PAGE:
Menopause can also occur when a woman’s ovaries are affected by certain treatments such as chemotherapy or radiotherapy, or when the ovaries are removed, often at the time of a hysterectomy.
Further information about early and premature menopause
Treatments for menopausal symptoms
It’s important to get healthcare advice around menopause treatments so that you can make the decisions that are best for you.
If you or someone you know does need help to manage symptoms, support can be accessed through your GP practice.
Your healthcare professional can talk to you about treatments and work with you to explore lifestyle changes if you have menopausal symptoms that you feel are interfering with your day-to-day life. These include:
- hormone replacement therapy (HRT)
- vaginal oestrogen preparations, lubricants or moisturisers for vaginal dryness
- cognitive behavioural therapy (CBT)
- eating a healthy, balanced diet and exercising regularly
- taking supplements such as vitamin B6 and vitamin D
Further information about treating the symptoms of menopause
Menopause is nothing to fear (https://www.youtube.com/watch?v=wXxdbWEjX68)
Menopause and day-to-day life
Menopausal symptoms can sometimes be severe and they could impact day-to-day life. There is help available if you need it.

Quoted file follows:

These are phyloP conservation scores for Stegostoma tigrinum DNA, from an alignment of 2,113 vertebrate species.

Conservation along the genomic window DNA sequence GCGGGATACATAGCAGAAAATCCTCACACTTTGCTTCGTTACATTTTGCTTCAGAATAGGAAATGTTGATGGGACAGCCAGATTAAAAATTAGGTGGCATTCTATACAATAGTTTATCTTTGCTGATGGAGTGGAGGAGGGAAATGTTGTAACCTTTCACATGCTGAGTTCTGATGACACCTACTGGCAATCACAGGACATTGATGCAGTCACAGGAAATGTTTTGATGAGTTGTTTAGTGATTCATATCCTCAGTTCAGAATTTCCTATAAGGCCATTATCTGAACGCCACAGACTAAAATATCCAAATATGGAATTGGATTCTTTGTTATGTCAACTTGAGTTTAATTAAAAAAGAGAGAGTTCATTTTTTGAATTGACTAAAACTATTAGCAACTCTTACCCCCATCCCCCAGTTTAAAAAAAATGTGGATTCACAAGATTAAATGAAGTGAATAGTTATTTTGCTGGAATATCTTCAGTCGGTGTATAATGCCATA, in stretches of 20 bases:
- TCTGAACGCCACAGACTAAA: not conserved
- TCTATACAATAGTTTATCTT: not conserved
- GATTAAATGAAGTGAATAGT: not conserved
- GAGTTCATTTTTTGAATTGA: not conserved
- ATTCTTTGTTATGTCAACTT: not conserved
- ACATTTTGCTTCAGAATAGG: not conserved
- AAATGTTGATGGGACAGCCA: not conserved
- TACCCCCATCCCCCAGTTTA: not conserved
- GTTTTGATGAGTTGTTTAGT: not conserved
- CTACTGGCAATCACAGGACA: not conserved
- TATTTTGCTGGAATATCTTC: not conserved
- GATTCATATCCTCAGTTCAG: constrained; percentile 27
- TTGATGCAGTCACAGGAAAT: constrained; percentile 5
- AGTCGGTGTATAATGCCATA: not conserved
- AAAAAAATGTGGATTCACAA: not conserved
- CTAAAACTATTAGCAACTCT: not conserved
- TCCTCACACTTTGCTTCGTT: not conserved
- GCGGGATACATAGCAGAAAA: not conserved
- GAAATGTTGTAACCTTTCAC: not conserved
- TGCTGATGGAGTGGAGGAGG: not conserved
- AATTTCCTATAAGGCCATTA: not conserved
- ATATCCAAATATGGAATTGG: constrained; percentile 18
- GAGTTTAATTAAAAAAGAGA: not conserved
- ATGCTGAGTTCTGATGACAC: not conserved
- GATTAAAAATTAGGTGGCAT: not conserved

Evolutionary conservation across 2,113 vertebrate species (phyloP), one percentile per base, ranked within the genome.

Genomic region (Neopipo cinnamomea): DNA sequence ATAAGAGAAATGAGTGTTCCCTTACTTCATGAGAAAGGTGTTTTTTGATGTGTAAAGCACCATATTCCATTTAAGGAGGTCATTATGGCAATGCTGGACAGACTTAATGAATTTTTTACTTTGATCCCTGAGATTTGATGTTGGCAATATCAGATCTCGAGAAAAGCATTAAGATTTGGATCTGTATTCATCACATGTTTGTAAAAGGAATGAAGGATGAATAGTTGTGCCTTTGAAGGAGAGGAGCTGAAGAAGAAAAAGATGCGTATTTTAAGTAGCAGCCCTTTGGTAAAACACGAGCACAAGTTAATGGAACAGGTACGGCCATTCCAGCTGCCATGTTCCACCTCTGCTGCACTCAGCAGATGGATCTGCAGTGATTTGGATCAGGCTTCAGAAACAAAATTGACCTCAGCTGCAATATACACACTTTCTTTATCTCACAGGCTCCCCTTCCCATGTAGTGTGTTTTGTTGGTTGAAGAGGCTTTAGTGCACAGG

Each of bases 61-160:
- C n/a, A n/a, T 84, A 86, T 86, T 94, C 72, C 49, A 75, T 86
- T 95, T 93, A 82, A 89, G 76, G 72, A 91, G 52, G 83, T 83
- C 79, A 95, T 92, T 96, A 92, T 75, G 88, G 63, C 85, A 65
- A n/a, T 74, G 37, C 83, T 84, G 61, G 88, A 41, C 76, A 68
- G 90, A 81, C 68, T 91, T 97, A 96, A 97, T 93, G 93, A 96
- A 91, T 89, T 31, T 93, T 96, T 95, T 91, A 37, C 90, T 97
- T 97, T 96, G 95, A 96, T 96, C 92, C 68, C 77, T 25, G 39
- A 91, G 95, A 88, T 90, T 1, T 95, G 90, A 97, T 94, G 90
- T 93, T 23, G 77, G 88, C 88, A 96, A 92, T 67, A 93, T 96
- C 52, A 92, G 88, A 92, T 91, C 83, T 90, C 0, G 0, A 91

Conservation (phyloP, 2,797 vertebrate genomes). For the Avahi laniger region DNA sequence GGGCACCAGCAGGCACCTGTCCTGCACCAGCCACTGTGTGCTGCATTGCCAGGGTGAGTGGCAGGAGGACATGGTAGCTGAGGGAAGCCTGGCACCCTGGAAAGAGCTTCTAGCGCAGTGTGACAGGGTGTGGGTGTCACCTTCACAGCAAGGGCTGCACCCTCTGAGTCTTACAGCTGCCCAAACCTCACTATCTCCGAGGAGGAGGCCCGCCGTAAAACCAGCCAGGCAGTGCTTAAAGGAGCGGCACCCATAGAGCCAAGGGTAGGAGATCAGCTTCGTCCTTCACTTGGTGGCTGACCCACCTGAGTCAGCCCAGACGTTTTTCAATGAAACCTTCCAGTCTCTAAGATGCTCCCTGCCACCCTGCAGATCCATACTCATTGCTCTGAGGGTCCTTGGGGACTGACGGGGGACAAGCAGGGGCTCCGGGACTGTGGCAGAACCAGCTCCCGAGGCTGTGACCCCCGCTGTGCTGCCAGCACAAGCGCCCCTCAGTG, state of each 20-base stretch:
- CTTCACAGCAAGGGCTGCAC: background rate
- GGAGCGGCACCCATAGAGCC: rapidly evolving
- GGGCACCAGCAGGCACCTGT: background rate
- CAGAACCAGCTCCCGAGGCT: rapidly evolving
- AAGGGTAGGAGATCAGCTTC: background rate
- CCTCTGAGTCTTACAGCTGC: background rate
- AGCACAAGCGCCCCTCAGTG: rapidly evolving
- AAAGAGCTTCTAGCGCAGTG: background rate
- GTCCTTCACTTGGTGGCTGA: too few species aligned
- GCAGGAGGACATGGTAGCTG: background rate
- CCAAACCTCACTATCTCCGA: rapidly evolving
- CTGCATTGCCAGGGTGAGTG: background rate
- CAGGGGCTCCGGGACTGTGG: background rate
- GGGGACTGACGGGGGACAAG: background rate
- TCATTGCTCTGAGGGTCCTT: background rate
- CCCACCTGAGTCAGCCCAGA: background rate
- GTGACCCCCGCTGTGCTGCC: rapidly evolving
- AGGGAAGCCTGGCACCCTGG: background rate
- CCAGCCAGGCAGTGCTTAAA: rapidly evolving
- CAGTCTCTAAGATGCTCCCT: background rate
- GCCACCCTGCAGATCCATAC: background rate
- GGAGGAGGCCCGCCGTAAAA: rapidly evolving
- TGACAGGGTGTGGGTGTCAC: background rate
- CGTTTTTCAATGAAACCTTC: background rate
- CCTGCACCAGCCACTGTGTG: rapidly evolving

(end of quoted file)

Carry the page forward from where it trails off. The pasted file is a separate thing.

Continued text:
Living with the menopause (https://www.youtube.com/watch?v=BbP8Eel5Uu0)
Menopause can have an effect on your mental health and wellbeing. Some of the symptoms might include irritability, depression and anxiety. Lack of sleep caused by menopause can also have an impact on a person's mood and how they feel.
If you or someone you know is suffering from any of these symptoms and it's having an impact on day-to-day life, discuss it with someone from your local GP practice and they can help you get the support you need.
Further information about mental wellbeing during the menopause
Some people find it hard to manage menopause symptoms at work. It’s important to remember that the menopause is a normal time in women's lives and that support should be available to help you feel comfortable at work.
Further information about menopause in the workplace
Sex and relationships
Menopause symptoms such as vaginal dryness or pain, reduced sex drive or discomfort during penetrative sex might have an impact on your sex life and relationships.
There are treatment options available that might help ease or manage some of these symptoms. It might also be helpful to discuss how menopause is affecting you with your partner. By helping them have an understanding of what you're experiencing, they'll be more aware of how they can support you.
Further information about sex and intimacy during menopause
Supporting someone through menopause
If you know someone around you is going through menopause, you can let them know that you're there to support them. Ask them what you can do to help, or just ask them how they're feeling. People might not always feel comfortable discussing all of their symptoms, but it's still important to let them know you're there for them.
Further information about how to support someone through menopause
29 November 2022